Shen Yun: Not Something You See Everyday

February 7, 2015 1:32 am Last Updated: February 7, 2015 1:32 am

DETROIT—”Absolutely gorgeous,” said Trisha Vanwormer about Shen Yun’s artistry, after seeing the evening performance of Shen Yun Performing Arts Touring Company on Feb. 5, in Motor City.

Ms. Vanwormer, general manager of a Banana Republic store, attended this evening’s performance at the Detroit Opera House with Joe Windhorst, a drug treatment program director of Visionquest.

Shen Yun Performing Arts Touring Company is one of four dance and music companies that the New York-based company has. The four travel the globe simultaneously, bringing this world-class ensemble to more than 100 cities each year.

Detroit is the fourth city in Shen Yun’s return to the Midwest this season. After completing its five performances here, it will move on to Cleveland, Ohio.

Ms. Vanwormer enjoyed it a lot because it was fun, interesting, and not something one sees every day.

Shen Yun sets itself apart from other performing arts programs because at its core is classical Chinese dance. It couples this with intricately handmade costumes, digitally interactive backdrops, and an orchestra that blends Eastern and Western instruments together giving it a unique sound.

Utilizing these implements, Shen Yun has set out to restore traditional Chinese culture—its customs and traditions that have been lost or forgotten due to more than 60 years of rule under a suppressive, Communist regime.

Mr. Windhorst said he enjoyed it quite a bit. He was particularly interested that, during the performance, this idea of Communist suppression was touched upon.

He said, “You know, these are ancient customs and ancient Chinese beliefs systems, and now they are not being allowed to [practice them]. They talked about not being allowed to practice meditation in China anymore. It just seems like there is a lot of freedom being taken away when they do that.”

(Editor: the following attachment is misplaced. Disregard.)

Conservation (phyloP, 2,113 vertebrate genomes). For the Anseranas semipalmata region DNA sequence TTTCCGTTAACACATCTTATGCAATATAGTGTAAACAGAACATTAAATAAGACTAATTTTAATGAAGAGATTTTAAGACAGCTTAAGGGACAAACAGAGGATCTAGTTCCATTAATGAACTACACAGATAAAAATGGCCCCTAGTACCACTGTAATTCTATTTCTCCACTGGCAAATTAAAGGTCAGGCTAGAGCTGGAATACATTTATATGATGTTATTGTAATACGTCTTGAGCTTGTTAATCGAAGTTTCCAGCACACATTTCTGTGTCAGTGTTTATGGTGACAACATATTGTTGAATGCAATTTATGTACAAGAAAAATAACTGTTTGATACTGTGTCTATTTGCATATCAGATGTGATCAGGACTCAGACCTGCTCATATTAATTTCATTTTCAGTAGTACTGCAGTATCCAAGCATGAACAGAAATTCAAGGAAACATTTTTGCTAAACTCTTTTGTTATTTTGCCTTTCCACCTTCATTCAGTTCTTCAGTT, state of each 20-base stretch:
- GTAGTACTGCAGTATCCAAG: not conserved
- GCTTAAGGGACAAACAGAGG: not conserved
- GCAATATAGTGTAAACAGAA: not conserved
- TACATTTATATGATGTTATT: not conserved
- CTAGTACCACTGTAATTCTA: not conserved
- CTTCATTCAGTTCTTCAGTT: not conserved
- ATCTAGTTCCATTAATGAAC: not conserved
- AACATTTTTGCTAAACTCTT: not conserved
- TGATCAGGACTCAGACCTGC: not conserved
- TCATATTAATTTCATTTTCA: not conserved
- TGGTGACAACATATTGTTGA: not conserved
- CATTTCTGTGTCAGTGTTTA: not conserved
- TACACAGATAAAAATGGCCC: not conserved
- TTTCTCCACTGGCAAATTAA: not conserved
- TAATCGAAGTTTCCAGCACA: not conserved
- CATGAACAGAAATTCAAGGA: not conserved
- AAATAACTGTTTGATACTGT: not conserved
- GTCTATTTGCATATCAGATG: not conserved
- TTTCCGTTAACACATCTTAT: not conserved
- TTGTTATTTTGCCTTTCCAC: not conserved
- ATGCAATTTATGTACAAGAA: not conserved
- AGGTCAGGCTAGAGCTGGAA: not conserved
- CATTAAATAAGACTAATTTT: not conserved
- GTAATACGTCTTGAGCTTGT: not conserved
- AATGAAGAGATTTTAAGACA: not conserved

Because of the atheist ideology of the communist regime, a huge part of China’s traditional culture that has been brought to the brink of extinction there is its spiritual or religious roots.

“I liked how a couple of times it said: ‘The Great Way, the Tao,’ and I thought that was interesting,” Ms. Vanwormer said. She didn’t realize the ancient Chinese believed in heaven or in divine creation.

“I do believe that connecting to something bigger than ourselves, and bringing the heaven and earth and bringing all of its creatures together as one, that’s what the unity is all about,” Ms. Vanwormer said, being a spiritual person herself who practices meditation.

As for the overall artistic quality of the performance, Ms. Vanwormer stated, “It was gorgeous—I mean gorgeous, absolutely gorgeous… It’s just something you don’t see everyday.”

Mr. Windhorst was taken aback by the synchronicity of it all. “It was amazing to me how the timing, how everything, you know the orchestra had to line up with the dancers, and the dancers lined up with the video streaming,” he said.

Reporting by Charlie Lu and Andrew Darin

New York-based Shen Yun Performing Arts has four touring companies that perform around the world. For more information, visit ShenYunPerformingArts.org.

Epoch Times considers Shen Yun Performing Arts the significant cultural event of our time. We have proudly covered audience reaction since Shen Yun’s inception in 2006